World of sport
Perhaps one of the most interesting areas where data analysis is taking off is in sport. It's virtually impossible to watch a rugby union game without seeing banks of data analysts at their laptops monitoring possession, territory, handling errors, passes completed and myriad other factors. This is an application that really excites Davenport, who is currently working on a new study on sports analytics.
He says that in almost all sports, "analytics are a means of improving performance. They typically provide only a small edge, and there is a lot of chance that determines the outcome of individual games and so it wouldn't be accurate to blame analytics or analysts for a loss in a single match".
And yet back in the author's hometown of Boston, the Red Sox baseball team seems to have enjoyed something of a renaissance after adopting analytics. Davenport describes how in the past decade the team has undergone a conspicuous upturn in fortune, winning three World Series championships, an achievement they had failed to deliver for 85 years. "They have obviously done a few other things than adopting analytics. But that is probably the most sweeping change. In football, the English Premier League is beginning to embrace data and analytics with a similar level of seriousness. I hear that the Welsh Rugby Union is doing great things as well."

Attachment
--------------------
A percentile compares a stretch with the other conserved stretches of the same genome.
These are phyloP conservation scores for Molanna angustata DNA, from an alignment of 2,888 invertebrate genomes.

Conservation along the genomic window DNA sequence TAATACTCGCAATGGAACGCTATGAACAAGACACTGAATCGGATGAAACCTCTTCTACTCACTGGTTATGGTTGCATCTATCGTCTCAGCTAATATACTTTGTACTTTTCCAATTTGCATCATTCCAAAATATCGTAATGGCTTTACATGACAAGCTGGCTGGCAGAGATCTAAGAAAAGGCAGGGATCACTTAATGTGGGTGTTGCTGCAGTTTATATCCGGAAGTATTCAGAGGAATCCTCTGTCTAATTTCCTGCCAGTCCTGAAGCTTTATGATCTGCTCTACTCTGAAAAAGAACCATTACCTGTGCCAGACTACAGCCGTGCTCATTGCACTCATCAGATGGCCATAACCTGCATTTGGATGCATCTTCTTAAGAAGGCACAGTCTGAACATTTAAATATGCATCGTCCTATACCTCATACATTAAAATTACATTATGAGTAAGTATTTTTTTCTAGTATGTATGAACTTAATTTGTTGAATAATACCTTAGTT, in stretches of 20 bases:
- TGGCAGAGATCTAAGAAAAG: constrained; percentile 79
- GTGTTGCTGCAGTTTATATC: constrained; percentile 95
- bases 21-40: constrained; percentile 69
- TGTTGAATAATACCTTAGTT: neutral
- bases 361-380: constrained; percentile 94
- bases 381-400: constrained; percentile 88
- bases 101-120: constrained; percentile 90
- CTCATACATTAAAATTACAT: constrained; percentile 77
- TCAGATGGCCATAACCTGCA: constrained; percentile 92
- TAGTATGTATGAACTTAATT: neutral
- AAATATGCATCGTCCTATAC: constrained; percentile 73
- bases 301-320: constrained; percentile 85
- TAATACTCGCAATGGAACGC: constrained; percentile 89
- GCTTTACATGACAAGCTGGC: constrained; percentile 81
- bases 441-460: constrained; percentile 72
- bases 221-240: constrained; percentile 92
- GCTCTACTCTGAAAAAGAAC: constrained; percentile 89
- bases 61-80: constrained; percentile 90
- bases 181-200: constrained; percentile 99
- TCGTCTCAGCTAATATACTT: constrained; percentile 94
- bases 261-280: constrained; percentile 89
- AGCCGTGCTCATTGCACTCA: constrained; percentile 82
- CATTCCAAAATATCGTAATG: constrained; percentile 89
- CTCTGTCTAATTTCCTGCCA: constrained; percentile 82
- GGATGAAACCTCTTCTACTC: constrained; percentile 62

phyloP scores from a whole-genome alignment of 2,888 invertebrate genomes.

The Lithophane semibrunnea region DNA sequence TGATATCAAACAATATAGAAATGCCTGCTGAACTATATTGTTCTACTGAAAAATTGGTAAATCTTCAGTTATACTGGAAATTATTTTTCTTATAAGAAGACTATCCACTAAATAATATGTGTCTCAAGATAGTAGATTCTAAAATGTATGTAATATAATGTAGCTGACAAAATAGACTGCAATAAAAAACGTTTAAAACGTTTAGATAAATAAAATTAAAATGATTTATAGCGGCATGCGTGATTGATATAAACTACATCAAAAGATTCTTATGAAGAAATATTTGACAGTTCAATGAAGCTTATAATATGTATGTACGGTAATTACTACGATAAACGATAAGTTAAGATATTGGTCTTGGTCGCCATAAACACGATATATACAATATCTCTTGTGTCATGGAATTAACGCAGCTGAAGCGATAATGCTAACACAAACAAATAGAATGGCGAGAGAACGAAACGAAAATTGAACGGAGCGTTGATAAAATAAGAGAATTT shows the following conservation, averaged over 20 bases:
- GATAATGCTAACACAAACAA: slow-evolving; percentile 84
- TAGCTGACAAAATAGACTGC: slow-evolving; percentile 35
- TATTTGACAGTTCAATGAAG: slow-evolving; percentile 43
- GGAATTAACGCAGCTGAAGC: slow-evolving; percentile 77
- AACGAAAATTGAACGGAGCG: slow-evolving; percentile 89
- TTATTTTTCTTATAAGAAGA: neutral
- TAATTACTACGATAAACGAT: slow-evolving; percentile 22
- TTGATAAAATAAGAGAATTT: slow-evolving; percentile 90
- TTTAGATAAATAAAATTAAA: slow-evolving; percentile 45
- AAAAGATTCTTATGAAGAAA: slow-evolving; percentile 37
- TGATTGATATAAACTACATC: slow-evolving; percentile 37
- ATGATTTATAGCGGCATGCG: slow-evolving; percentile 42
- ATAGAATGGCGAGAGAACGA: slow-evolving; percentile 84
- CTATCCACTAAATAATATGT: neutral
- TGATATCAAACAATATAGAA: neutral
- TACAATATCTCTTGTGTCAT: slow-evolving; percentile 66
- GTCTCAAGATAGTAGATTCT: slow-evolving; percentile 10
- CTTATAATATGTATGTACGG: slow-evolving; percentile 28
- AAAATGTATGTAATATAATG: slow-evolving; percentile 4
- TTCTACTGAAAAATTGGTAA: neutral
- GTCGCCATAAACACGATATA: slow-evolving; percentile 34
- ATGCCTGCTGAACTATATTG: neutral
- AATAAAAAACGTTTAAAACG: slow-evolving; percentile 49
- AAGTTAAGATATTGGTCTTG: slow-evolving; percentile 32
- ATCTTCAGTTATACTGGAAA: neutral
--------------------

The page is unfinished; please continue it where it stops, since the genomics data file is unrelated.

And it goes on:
Davenport is a sociologist by academic background who calls himself a "sociologist of information. I look at how people and organisations make effective use of information. I wrote several successful books on how to compete with business analytics, and my big data book is an extension of that research which I wrote when I realised that my previous books were not sufficient".
He says that if there is one moment in 'Big Data at Work' that is worth the cover price, it is his assertion that the job title 'data scientist' is gaining in popularity, becoming "the sexiest job of the 21st century". But there are drawbacks and Davenport confesses to being unimpressed "by many of the social media sentiment analysis applications. Understanding what your customers are saying and thinking about your company and its offerings is a useful thing, but interpreting human language is difficult. The other problem is that sentiment varies between levels of positive and negative. I rarely see companies taking action on the results. I know of a few that had pilot projects in this area, but abandoned them because it was either too difficult, or the lack of action taken didn't warrant the expense of the analysis".'
Then there is the question of ethics. Despite the fact that we need to ensure that we are not breaking the law, it is "often difficult to know just how much customers actually care. They say that they care a lot about their privacy, but they regularly reveal private information over social media and give away personal data in exchange for small gifts and discounts".
'Big Data at Work' by Thomas Davenport is published by Harvard Business Review Press, £20